Even in that Sceanario,what is the guarantee that the folks who design the Automation Software all will be on entirely the same Page?

Interesting food for thought.

Is'nt it?



Re: code reviews

I agree that it's hard. Developers often want to do things in their own way. I was hoping that at last the data modelf for devices or protocols (switches/ports/routes) can be common, so that people recognize them as they port their code from one device to another, or rewrite code in another language (but still accomplishes same task).


For example, the browser documetn object model (DOM) is common and standardized, which made things easier for many developers.

But as you said, it's all an aspiration.

Re: code reviews


Yes about the only good thing I can say here is that the Aspiration continues to survive inspite of enormous pressures to the contrary.

I tend to personally believe if there are less people on the standards setting commitee who have hidden agendas of their own things tend to proceed much quicker when it comes to Standardisation.

Do you agree?


Re: code reviews

It's true that standards committees are where groups often fight and bring their own agendas.  But other areas are not perfect either.  In Open Source projects, people often fight and bring in allies to help their agendas too.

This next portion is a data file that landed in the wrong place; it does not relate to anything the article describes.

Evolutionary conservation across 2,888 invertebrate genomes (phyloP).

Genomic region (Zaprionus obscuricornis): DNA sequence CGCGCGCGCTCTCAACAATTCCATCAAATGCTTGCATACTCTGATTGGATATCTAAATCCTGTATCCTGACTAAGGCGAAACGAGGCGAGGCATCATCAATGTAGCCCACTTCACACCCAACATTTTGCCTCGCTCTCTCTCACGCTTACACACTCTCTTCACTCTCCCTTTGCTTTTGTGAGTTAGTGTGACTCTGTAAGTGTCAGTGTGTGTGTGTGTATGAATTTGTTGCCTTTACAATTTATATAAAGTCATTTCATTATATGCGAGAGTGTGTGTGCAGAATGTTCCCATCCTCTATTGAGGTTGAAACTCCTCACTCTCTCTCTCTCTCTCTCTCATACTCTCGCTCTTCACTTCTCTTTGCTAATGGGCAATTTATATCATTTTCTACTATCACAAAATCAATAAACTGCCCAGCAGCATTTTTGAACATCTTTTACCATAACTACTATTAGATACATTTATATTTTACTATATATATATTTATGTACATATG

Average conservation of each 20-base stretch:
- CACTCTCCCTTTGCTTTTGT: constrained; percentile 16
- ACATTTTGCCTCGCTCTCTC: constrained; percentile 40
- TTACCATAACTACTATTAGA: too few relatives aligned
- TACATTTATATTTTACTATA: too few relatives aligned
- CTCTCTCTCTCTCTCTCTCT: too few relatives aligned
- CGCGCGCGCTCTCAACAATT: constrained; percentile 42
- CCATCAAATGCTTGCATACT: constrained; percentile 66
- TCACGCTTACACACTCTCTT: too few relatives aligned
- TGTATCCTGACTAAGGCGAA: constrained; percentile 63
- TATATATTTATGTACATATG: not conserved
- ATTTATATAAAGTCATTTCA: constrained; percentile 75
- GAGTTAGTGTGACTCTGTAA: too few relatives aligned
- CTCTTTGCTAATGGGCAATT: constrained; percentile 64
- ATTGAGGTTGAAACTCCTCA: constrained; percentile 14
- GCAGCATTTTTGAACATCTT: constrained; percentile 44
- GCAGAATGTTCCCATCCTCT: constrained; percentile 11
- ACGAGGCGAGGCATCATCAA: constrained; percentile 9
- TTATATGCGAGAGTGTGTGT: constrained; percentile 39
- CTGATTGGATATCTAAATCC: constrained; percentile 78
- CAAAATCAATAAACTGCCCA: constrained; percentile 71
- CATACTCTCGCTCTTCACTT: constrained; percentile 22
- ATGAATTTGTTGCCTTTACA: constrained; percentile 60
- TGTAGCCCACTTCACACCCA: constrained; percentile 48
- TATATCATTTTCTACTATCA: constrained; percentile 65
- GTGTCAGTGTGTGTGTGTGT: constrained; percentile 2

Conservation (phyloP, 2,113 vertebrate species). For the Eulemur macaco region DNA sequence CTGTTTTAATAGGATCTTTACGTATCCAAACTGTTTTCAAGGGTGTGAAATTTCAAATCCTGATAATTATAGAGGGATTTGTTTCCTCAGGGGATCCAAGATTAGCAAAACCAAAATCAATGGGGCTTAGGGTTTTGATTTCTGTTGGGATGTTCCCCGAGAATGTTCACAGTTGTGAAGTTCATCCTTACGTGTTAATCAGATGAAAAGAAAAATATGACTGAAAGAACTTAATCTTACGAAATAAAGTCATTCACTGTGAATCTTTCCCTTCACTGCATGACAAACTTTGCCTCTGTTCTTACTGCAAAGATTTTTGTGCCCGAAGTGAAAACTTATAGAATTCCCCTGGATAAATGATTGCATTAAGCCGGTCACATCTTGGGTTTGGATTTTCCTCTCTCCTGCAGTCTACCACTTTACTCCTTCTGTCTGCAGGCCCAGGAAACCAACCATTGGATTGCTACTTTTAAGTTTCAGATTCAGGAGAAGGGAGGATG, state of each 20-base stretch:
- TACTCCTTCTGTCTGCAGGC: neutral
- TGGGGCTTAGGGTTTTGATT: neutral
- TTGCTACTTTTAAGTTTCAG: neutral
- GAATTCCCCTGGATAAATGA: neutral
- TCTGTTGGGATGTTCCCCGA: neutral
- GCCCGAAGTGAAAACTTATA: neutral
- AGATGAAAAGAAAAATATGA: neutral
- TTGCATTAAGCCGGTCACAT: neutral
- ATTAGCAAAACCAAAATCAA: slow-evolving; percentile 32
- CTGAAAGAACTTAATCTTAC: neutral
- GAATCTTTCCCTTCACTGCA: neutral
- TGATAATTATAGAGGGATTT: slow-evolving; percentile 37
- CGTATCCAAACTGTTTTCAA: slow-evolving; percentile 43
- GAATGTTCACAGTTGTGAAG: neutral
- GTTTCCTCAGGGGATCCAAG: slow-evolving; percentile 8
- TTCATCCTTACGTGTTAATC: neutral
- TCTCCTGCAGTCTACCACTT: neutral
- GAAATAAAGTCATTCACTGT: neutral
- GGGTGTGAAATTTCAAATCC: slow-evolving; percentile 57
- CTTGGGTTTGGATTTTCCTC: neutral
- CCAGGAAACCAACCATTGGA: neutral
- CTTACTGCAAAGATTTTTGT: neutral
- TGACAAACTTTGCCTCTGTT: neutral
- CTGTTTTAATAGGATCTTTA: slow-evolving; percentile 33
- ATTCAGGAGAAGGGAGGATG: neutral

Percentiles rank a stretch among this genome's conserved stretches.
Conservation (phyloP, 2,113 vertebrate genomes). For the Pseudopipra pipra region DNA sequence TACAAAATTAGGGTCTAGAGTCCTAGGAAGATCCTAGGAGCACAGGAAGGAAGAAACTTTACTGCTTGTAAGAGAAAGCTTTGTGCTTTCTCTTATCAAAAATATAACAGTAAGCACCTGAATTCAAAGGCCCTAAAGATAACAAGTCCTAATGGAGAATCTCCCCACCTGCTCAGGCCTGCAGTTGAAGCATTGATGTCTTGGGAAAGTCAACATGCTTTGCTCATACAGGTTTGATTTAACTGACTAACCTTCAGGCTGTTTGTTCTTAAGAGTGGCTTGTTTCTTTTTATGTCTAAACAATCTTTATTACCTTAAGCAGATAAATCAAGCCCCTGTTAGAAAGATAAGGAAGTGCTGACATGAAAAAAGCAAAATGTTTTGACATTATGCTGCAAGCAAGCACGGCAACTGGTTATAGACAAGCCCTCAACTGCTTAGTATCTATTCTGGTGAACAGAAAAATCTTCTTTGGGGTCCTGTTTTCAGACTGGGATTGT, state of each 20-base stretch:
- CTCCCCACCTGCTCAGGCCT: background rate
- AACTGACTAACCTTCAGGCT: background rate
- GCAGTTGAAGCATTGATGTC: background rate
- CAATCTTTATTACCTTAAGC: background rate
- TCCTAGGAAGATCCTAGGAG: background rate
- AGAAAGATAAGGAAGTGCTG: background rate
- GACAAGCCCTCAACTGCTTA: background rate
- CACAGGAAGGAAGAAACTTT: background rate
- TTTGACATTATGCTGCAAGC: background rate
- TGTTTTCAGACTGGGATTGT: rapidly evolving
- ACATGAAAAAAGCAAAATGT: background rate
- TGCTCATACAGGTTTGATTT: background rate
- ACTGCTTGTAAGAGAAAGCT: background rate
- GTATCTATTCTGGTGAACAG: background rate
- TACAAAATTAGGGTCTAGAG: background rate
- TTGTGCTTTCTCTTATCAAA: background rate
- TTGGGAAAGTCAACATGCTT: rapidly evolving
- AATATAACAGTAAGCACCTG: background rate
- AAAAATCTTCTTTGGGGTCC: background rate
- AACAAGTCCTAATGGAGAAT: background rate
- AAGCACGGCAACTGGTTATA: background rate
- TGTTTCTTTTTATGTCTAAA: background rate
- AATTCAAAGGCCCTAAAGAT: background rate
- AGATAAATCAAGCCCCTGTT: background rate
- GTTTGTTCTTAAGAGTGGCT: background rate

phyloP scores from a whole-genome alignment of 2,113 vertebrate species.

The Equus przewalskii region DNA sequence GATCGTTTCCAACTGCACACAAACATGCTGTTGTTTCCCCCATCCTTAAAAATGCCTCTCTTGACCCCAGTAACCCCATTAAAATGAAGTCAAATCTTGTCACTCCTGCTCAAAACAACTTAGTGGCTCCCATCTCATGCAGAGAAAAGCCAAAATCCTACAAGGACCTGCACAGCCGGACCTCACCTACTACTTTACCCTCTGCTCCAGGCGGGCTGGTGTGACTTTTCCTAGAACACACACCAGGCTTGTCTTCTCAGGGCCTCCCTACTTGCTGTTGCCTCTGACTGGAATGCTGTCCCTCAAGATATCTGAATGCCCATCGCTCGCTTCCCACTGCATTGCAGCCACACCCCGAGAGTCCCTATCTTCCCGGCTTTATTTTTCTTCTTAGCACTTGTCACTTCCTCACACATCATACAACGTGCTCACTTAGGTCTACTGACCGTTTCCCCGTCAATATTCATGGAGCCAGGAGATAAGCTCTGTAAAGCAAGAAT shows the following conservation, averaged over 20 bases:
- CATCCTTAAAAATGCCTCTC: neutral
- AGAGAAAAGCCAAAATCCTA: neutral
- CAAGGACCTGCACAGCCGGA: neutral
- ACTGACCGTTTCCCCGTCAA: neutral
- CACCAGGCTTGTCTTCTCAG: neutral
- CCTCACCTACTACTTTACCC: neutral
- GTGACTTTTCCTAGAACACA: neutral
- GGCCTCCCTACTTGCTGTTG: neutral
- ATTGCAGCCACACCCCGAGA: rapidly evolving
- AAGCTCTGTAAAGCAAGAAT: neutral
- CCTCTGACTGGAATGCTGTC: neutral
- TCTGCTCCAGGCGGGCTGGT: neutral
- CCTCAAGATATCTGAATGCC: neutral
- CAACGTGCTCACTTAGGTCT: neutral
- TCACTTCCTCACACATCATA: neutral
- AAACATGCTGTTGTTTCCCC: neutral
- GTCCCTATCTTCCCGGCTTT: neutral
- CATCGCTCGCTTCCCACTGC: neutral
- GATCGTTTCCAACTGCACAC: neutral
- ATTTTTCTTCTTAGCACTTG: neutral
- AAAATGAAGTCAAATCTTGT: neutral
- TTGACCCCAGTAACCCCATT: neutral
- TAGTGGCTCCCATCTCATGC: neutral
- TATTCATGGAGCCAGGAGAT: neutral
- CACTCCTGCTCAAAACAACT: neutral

It's ideally supposed to be a meritocracy where the best ideas survive. I think that we had successes.  In general TCP/IP networks through the RFC process worked well, and although not perfect, we created a system that was more successful than their original designers expected. 

So I'm hopeful that if one works hard, you can get good results.  In general, having open reviews are better.


Need to bring unsupervised scripting to heel (unfortunately)

System administration scripting is a form of programming in place all around the data center, loosely administered, if at all, as Lori notes. It  may be painful but bringing it to heel will be a future data ceneter operations requirement.

Re: Need to bring unsupervised scripting to heel (unfortunately)


The Question that I am more interested in learning the answer to is primarily this-Who will bell the Cat here?

Who will be the first folks who will show the courage and patience neccesary to take such a drastic step(especially when your careers on the line)?

Its easy to ask for such a thing to be mandated in New datacentres but in older ones which could be 20-30 even 40 years old (parts of it) ;how will achieve that situation there?

Not easy.

Not easy at all.